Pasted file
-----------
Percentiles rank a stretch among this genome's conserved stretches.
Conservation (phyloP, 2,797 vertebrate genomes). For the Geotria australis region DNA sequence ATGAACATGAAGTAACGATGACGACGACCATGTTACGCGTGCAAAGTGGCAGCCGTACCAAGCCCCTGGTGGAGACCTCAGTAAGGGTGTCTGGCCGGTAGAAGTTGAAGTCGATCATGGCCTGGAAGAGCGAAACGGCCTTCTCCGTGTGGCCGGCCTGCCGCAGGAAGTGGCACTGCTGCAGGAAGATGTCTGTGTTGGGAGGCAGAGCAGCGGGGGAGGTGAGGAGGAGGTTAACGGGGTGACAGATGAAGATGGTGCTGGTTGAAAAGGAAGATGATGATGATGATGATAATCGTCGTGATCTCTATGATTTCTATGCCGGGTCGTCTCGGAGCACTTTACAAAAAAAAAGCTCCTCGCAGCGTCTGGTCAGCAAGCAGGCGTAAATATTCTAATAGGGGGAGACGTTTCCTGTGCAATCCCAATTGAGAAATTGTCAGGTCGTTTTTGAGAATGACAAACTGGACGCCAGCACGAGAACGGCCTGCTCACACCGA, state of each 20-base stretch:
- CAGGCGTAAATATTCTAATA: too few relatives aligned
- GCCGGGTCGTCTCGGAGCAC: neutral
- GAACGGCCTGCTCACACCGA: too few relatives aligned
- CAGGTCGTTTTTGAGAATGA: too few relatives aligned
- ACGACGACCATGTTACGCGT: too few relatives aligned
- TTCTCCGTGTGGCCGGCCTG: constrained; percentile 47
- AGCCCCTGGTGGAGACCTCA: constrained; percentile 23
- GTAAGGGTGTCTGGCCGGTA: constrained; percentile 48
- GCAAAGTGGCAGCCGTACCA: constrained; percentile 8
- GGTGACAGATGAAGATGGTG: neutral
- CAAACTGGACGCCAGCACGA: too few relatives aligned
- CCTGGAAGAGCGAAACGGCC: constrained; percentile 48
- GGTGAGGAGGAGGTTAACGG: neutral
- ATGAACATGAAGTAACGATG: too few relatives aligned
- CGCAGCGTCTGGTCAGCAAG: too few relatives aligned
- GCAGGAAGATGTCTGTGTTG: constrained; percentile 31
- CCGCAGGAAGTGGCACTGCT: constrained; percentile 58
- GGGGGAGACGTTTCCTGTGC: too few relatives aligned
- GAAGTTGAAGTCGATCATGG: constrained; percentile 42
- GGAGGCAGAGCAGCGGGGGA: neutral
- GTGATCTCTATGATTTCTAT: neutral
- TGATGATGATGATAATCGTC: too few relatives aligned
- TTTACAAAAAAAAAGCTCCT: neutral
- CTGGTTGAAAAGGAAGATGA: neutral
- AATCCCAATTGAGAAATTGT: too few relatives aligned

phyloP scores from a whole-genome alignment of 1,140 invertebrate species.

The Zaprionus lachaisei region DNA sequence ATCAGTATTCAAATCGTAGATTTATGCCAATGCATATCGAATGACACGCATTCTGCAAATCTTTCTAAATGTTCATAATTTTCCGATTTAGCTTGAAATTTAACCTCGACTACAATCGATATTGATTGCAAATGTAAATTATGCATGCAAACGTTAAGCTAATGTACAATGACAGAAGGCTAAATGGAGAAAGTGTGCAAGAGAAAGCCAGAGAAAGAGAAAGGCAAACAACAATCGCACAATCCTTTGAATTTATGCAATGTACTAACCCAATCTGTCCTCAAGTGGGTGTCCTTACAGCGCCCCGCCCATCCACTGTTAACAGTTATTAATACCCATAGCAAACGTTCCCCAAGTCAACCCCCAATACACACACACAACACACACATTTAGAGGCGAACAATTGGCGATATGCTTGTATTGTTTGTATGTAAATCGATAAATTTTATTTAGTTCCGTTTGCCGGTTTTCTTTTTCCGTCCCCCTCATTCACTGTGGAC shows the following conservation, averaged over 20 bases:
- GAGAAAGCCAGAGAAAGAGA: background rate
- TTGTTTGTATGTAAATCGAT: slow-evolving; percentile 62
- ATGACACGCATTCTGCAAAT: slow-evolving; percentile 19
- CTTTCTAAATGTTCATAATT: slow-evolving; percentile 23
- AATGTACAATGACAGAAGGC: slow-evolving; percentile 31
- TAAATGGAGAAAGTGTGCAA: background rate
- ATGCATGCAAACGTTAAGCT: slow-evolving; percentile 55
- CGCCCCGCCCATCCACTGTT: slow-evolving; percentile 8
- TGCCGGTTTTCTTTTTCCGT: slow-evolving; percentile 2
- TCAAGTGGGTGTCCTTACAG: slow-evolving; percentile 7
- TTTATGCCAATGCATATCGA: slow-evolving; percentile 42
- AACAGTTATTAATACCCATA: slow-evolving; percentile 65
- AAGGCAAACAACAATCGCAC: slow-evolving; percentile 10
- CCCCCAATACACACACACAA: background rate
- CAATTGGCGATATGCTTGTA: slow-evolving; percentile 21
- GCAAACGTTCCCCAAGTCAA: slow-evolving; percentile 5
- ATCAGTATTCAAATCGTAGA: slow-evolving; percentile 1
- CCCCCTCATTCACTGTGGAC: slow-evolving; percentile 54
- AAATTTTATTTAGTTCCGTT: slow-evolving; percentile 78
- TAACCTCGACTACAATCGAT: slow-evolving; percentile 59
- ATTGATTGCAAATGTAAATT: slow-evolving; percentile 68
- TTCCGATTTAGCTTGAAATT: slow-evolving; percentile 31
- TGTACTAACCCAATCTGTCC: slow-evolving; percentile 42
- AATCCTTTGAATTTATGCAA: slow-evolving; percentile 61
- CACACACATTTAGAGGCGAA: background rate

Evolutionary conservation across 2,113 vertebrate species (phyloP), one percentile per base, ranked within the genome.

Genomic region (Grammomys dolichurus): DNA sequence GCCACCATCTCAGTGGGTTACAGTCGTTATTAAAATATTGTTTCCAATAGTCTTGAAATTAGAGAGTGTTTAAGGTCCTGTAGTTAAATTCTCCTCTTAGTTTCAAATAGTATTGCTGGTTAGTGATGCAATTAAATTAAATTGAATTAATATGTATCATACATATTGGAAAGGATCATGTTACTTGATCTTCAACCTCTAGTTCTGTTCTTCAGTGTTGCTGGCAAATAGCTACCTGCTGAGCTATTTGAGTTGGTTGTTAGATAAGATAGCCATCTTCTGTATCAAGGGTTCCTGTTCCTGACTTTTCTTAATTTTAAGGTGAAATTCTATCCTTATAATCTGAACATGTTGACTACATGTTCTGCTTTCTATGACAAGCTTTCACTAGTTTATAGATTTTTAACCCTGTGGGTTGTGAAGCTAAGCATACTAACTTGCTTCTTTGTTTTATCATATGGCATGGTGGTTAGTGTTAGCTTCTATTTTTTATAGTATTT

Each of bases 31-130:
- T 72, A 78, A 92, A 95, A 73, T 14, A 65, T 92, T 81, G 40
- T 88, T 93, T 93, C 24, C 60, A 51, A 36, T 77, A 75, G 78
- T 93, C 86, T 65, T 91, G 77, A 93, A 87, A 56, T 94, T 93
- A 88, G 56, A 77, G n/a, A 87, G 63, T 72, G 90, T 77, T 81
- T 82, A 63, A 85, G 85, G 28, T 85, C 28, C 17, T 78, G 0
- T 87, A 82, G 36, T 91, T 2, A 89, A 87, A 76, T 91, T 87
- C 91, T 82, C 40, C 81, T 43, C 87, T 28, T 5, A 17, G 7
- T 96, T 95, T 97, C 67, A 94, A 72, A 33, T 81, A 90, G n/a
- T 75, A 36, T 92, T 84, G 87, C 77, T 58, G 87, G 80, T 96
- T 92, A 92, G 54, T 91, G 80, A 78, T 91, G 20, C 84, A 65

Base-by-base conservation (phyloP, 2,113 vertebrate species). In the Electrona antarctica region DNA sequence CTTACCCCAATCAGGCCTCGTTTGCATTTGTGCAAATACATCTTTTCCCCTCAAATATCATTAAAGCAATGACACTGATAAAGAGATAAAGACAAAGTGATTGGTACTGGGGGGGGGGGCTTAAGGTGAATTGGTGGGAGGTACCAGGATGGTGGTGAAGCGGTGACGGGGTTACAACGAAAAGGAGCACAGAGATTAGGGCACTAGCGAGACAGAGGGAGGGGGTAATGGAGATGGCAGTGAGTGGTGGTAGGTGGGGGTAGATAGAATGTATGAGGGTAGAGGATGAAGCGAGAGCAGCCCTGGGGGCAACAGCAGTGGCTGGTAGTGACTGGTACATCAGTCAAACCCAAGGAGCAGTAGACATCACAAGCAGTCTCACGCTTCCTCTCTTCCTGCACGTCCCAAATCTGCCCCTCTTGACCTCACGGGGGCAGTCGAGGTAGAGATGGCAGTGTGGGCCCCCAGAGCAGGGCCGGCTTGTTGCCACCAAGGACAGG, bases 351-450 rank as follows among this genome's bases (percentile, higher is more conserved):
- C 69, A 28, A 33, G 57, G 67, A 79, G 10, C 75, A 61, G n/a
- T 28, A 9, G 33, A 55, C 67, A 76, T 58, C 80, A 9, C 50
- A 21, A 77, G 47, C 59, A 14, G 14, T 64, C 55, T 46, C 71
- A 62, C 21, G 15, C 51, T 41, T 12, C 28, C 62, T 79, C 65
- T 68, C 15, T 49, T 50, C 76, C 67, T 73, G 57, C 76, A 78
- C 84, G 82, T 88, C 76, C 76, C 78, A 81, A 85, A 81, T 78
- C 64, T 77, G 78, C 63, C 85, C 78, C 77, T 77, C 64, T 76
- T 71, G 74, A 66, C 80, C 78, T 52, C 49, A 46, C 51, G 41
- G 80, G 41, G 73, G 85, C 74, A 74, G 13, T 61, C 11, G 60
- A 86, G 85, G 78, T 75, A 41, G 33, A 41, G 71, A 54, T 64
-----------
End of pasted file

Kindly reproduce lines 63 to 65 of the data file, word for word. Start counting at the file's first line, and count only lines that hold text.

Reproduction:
- T 87, A 82, G 36, T 91, T 2, A 89, A 87, A 76, T 91, T 87
- C 91, T 82, C 40, C 81, T 43, C 87, T 28, T 5, A 17, G 7
- T 96, T 95, T 97, C 67, A 94, A 72, A 33, T 81, A 90, G n/a